The true cost of Saudi Arabia’s $500 billion high-tech city

In the early hours of April 13th, Saudi citizen Abdul Rahim al-Huwaiti was killed in his own home a day after his video criticising the forced eviction of his tribe, the Huwaitat, went viral on social media. Saudi activists claim that al-Huwaiti was executed by Saudi special forces due his public refusal to give up his home. The story of Abdul Rahim al-Huwaiti is just one of the many cases which highlight the ongoing scandal of the forced eviction of the Huwaitat tribe to make way for the $500 billion project, known as NEOM (NEOM is a name coined by combining the Western prefix neo with the initial letter of the Arabic word mustakbal meaning future, ergo New Future). We at the Next Century Foundation are deeply saddened by this development that is taking place in the Huwaitat’s ancestral lands and we appeal to the Kingdom of Saudi Arabia to re-evaluate measures regarding to this matter.

NEOM, the high-tech city, NEOM, is an ongoing project aimed to be completed by 2025. As an attempt to diversify from income sources from oil, the new high-tech city plans to implement futuristic technology in its infrastructure while simultaneously functioning as a tourist and investment hub. Located in the north-western area near the Saudi Jordanian border, the project is built on land indigenous to the ancient nomadic Bedouin tribe, the Huwaitat. The tribe has resided in this very land for hundreds of years, in over 13 villages near the Red Sea. However Huwaitat settlements in the Middle East as a whole span four countries: Jordan, Saudi Arabia, Syria and Egypt. As one of the oldest Transjordanian tribes, the Huwaitat are culturally significant. They are also historically important because of their support for the Hashemites during the Arab Revolt against the Ottoman Empire. Their actions were documented in T.E. Lawrence’s Seven Pillars of Wisdom due to their pivotal role in the creation of the Jordanian state.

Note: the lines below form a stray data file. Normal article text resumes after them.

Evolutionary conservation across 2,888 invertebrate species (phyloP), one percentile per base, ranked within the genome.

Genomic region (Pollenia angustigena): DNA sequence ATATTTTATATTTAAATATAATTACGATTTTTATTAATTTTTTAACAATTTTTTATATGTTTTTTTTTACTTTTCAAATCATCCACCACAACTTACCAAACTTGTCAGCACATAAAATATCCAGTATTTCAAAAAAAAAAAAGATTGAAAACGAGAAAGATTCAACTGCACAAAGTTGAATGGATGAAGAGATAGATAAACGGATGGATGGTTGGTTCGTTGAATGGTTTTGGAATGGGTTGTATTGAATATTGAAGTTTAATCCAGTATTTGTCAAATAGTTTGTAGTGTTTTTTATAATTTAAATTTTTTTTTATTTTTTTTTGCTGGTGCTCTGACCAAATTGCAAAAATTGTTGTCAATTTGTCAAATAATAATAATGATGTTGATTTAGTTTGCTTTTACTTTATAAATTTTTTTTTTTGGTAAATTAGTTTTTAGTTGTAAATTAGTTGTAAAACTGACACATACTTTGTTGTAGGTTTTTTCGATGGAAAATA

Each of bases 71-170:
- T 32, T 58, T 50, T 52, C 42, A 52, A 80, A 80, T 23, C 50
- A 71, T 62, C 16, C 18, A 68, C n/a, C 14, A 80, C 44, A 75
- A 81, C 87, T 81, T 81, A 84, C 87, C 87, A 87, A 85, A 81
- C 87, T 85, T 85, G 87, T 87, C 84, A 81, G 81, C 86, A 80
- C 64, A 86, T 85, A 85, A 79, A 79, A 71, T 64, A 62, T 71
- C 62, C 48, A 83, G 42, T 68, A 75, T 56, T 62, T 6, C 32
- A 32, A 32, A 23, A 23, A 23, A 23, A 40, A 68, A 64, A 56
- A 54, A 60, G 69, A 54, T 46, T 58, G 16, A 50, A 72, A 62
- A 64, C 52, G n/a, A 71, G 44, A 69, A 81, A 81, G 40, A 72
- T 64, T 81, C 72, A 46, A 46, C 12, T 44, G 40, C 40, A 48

The project is being advertised as being built on ‘virgin land’, however this is certainly not the case as the Huwaitat have resided in this very land for hundreds of years. They have become collateral damage in the wake of Saudi Arabia’s recent reforms as they face harassment to drive them to relocate and in many instances forced evictions. And those who dare defy progress, like Abdul Rahim al-Huwaiti, may find themselves imprisoned or killed. The true cost of Saudi Arabia’s new project NEOM far exceeds the $500 billion bill.

Just recently in September, an appeal was sent to the UN in regard to the repeated harassment and forced displacement allegations made against Saudi forces in regard to their treatment of the Huwaitat to make way for NEOM. Actions have included electricity in the area being shut and the closure of schools to disincentivise locals from staying. Despite the scandal, members of NEOM advisory board have released statements saying that nobody has been removed violently from their land and compensation schemes are available for those relocating.

The Next Century Foundation has pressing and urgent concerns regarding the safety and the rights of indigenous people in Saudi Arabia. Such rights are enshrined under the UN Declaration of Human Rights. We appeal to the Kingdom of Saudi Arabia to be considerate to the Huwaitat and ensure that Abdul Rahim al-Huwaiti has not died in vain. We urge Saudi Arabia to take the compassionate route in regard to this matter.

This article was written by the NCF Research Officer Fara Maruf and does not necessarily represent the views of the Next Century Foundation.

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